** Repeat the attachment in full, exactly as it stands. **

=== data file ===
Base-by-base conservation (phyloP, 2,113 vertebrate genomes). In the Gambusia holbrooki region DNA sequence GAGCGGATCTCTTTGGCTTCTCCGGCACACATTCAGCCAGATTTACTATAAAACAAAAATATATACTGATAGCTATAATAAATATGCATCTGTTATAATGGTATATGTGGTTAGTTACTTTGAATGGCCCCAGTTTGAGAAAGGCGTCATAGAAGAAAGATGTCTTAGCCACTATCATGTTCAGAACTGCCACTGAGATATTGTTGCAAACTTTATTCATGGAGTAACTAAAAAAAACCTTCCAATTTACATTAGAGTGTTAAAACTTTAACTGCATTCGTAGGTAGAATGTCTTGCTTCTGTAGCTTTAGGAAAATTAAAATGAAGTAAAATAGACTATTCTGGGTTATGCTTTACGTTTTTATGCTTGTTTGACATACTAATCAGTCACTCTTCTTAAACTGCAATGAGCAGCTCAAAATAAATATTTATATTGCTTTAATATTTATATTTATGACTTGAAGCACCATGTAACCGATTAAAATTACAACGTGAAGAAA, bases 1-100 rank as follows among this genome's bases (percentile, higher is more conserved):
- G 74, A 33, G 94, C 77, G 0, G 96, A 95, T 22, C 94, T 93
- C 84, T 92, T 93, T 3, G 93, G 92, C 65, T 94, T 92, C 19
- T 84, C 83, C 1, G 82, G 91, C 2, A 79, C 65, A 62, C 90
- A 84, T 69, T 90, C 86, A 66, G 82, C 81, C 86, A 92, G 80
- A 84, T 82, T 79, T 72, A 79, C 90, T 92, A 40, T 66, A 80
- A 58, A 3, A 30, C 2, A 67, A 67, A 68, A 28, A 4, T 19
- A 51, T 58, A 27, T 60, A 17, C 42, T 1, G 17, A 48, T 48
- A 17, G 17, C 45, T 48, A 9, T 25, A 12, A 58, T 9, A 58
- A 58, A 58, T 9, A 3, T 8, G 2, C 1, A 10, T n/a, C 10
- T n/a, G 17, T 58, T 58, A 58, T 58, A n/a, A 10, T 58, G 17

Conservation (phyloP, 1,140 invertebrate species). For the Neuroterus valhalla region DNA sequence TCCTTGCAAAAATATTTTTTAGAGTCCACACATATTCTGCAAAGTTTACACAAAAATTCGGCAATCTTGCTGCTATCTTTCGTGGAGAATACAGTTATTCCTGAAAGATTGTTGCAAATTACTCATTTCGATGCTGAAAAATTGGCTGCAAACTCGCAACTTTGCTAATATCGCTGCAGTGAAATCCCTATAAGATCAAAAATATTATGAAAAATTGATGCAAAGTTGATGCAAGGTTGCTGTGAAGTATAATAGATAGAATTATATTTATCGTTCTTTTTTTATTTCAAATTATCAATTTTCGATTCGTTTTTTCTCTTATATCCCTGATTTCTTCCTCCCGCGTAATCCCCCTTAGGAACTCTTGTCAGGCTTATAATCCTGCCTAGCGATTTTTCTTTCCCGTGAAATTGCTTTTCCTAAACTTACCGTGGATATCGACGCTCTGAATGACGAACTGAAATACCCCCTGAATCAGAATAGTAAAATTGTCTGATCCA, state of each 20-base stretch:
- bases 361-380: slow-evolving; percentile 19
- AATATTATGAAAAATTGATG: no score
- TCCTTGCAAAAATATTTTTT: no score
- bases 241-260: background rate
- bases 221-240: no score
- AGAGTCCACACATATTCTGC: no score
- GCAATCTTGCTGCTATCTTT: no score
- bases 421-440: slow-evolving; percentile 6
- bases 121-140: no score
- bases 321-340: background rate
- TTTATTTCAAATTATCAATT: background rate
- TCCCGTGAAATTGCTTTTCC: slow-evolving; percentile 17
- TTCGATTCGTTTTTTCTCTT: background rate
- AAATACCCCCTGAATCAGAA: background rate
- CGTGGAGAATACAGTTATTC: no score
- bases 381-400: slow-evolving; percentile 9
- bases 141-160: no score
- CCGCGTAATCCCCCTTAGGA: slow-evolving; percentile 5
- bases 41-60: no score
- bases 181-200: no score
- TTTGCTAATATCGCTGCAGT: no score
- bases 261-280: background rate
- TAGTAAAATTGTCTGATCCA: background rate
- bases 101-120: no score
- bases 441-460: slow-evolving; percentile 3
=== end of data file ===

Base-by-base conservation (phyloP, 2,113 vertebrate genomes). In the Gambusia holbrooki region DNA sequence GAGCGGATCTCTTTGGCTTCTCCGGCACACATTCAGCCAGATTTACTATAAAACAAAAATATATACTGATAGCTATAATAAATATGCATCTGTTATAATGGTATATGTGGTTAGTTACTTTGAATGGCCCCAGTTTGAGAAAGGCGTCATAGAAGAAAGATGTCTTAGCCACTATCATGTTCAGAACTGCCACTGAGATATTGTTGCAAACTTTATTCATGGAGTAACTAAAAAAAACCTTCCAATTTACATTAGAGTGTTAAAACTTTAACTGCATTCGTAGGTAGAATGTCTTGCTTCTGTAGCTTTAGGAAAATTAAAATGAAGTAAAATAGACTATTCTGGGTTATGCTTTACGTTTTTATGCTTGTTTGACATACTAATCAGTCACTCTTCTTAAACTGCAATGAGCAGCTCAAAATAAATATTTATATTGCTTTAATATTTATATTTATGACTTGAAGCACCATGTAACCGATTAAAATTACAACGTGAAGAAA, bases 1-100 rank as follows among this genome's bases (percentile, higher is more conserved):
- G 74, A 33, G 94, C 77, G 0, G 96, A 95, T 22, C 94, T 93
- C 84, T 92, T 93, T 3, G 93, G 92, C 65, T 94, T 92, C 19
- T 84, C 83, C 1, G 82, G 91, C 2, A 79, C 65, A 62, C 90
- A 84, T 69, T 90, C 86, A 66, G 82, C 81, C 86, A 92, G 80
- A 84, T 82, T 79, T 72, A 79, C 90, T 92, A 40, T 66, A 80
- A 58, A 3, A 30, C 2, A 67, A 67, A 68, A 28, A 4, T 19
- A 51, T 58, A 27, T 60, A 17, C 42, T 1, G 17, A 48, T 48
- A 17, G 17, C 45, T 48, A 9, T 25, A 12, A 58, T 9, A 58
- A 58, A 58, T 9, A 3, T 8, G 2, C 1, A 10, T n/a, C 10
- T n/a, G 17, T 58, T 58, A 58, T 58, A n/a, A 10, T 58, G 17

Conservation (phyloP, 1,140 invertebrate species). For the Neuroterus valhalla region DNA sequence TCCTTGCAAAAATATTTTTTAGAGTCCACACATATTCTGCAAAGTTTACACAAAAATTCGGCAATCTTGCTGCTATCTTTCGTGGAGAATACAGTTATTCCTGAAAGATTGTTGCAAATTACTCATTTCGATGCTGAAAAATTGGCTGCAAACTCGCAACTTTGCTAATATCGCTGCAGTGAAATCCCTATAAGATCAAAAATATTATGAAAAATTGATGCAAAGTTGATGCAAGGTTGCTGTGAAGTATAATAGATAGAATTATATTTATCGTTCTTTTTTTATTTCAAATTATCAATTTTCGATTCGTTTTTTCTCTTATATCCCTGATTTCTTCCTCCCGCGTAATCCCCCTTAGGAACTCTTGTCAGGCTTATAATCCTGCCTAGCGATTTTTCTTTCCCGTGAAATTGCTTTTCCTAAACTTACCGTGGATATCGACGCTCTGAATGACGAACTGAAATACCCCCTGAATCAGAATAGTAAAATTGTCTGATCCA, state of each 20-base stretch:
- bases 361-380: slow-evolving; percentile 19
- AATATTATGAAAAATTGATG: no score
- TCCTTGCAAAAATATTTTTT: no score
- bases 241-260: background rate
- bases 221-240: no score
- AGAGTCCACACATATTCTGC: no score
- GCAATCTTGCTGCTATCTTT: no score
- bases 421-440: slow-evolving; percentile 6
- bases 121-140: no score
- bases 321-340: background rate
- TTTATTTCAAATTATCAATT: background rate
- TCCCGTGAAATTGCTTTTCC: slow-evolving; percentile 17
- TTCGATTCGTTTTTTCTCTT: background rate
- AAATACCCCCTGAATCAGAA: background rate
- CGTGGAGAATACAGTTATTC: no score
- bases 381-400: slow-evolving; percentile 9
- bases 141-160: no score
- CCGCGTAATCCCCCTTAGGA: slow-evolving; percentile 5
- bases 41-60: no score
- bases 181-200: no score
- TTTGCTAATATCGCTGCAGT: no score
- bases 261-280: background rate
- TAGTAAAATTGTCTGATCCA: background rate
- bases 101-120: no score
- bases 441-460: slow-evolving; percentile 3